Why not check out sites like craigslist.ca or kijiji.ca? Or, if you live in or near a major urban hub, there will probably be a site dedicated specifically to your area like used usedottawa.com. These sights deal in everything from furniture to job postings and if you check regularly, you might just find something (or lots of things) at bargain prices compared to what you would pay for those same pieces if you purchased them from a showroom or big box store. The bonus? You’re more likely to find unusual pieces that are full of character and that aren’t already in half the homes in the nation. You may even be able to haggle over the price and save yourself even more $$$.

There are also Groupons or Wagjag. These are local deals offered online via the Groupon website. They’re usually limited time offers and can apply to everything from items for the home to deep discounts at local restaurants and spas. You pay online for the deal and will have to present some kind of proof of purchase to claim it, either in the form of a printed paper receipt or an electric receipt on your smartphone. There are great deals to be had on the Groupon webiste but remember, great deals are not a licence to shop when you’re on a limited budget. You’re looking for deals on things you need, (like an oil change for your car), and not on things you want.

There are a couple of caveats to be aware of when buying anything second-hand. If you are purchasing items for your children, keep safety firmly in mind. Items like safety seats for cars come with expiry dates and other furniture for children may have been recalled or may not meet current safety standards. You can consult http://www.healthycanadians.gc.ca for a list of items that may be unsafe.

You will need to make arrangements to get your purchases delivered to your home if the seller does not offer delivery as part of the deal. Also, be aware of buying certain soft furnishings. Items with soft surfaces like mattresses are breeding grounds for bacteria of all kinds and microbes of all kinds.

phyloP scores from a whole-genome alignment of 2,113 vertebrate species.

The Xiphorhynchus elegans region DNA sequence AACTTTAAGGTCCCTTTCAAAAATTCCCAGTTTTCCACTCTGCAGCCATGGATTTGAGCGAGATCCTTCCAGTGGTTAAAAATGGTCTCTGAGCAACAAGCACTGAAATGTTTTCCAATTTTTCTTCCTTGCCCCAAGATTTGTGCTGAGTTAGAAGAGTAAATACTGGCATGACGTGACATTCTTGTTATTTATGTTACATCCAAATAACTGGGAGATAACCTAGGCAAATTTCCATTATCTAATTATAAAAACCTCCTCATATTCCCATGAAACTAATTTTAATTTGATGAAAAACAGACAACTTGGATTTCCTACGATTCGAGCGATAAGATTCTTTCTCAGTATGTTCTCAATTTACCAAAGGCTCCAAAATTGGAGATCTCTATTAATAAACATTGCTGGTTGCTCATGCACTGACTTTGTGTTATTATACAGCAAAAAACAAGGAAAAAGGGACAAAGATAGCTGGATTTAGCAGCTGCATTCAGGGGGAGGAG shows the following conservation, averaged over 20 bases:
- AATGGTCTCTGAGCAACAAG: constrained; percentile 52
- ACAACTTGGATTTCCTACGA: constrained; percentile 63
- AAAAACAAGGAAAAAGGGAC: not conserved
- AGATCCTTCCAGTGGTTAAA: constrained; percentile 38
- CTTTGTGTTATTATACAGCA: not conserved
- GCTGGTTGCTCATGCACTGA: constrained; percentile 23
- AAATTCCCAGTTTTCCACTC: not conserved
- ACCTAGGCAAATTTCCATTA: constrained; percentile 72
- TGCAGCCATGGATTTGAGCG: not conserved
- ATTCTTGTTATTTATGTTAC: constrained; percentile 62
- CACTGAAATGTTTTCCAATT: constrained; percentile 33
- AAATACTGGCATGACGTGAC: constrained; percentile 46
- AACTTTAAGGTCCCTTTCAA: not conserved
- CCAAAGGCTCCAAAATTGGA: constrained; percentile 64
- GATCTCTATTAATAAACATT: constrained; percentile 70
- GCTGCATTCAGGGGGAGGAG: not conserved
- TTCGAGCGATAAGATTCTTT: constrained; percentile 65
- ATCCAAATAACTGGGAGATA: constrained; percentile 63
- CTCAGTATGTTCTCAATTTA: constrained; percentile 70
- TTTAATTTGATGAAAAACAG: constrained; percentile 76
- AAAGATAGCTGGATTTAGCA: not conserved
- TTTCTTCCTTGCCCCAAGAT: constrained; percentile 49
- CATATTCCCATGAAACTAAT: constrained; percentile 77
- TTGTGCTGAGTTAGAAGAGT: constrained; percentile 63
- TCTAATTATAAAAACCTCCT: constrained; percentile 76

Is all of this as easy as walking into a showroom and picking out the latest in home furnishings and electronics? Maybe not, but there are some budgetary benefits in shopping for used items that may not be that obvious. Sure, you’ll probably end up paying less for a bed frame. That’s an obvious benefit. If you’re purchasing from a private vendor, they probably won’t take a credit card. The upshot of this is that you’re more likely to spend money you have and not be tempted into a ‘buy now, pay later’ scheme which can leave you scrambling to pay off furniture purchases before a truly exorbitant interest rate kicks in. So pat yourself on the back, you savvy shopper and sigh the perfectly blissful sigh of those who spend wisely.

7 Apr

Money Saving Monday – Saving Money When Renovating & Re-modelling

General

Posted by: Kristina Crosbie

Money Saving Monday – Saving Money When Renovating & Re-modelling

home-renovation-cost-estimator

Our homes are important to us and we want to make them as pretty and as comfortable as possible. I, for one, spend as many blissful hours as I can manage planning the home improvements I would make if I had the budget. The amount of money I spend in my dreams is really quite exorbitant. In reality I have to be much more practical and frugal. I want a beautiful home but I do not have unlimited means to facilitate my dreams.

Ahh, there it is. We’ve come back around to money again and it didn’t even take that long. But isn’t that what this is all about? Money? There’s no denying that home improvements are big business. IKEA  is reported to make profits worth several billion annually and retailers like Canadian Tire and The Home Depot consistently post numbers that indicate a steady growth in sales. Clearly I am not the only one with home-improvement related ambitions.

If you decide to renovate your home, one of the important questions you need to ask yourself is WHY you’re undertaking that renovation. Are you renovating the home to make it more compatible with your lifestyle or are you renovating it with the idea of putting the house on the market and selling it? The answer to this question could (and probably should) have an impact on your renovation budget.

If you plan on residing in the house for any length of time following the renovation, you may be willing to stretch your renovation budget a little because you know that the improvements you’re making are ones you’re going to get to enjoy. You don’t have to worry about pleasing anyone but yourself (at least for the time being) and you can plan your renovation accordingly.

If, however, you plan on remodelling with a view to selling your property, all kinds of other considerations come into play. Not only do you have to make your space aesthetically pleasing to potential buyers you also have to weigh the cost of the renovation against the value it adds to your home.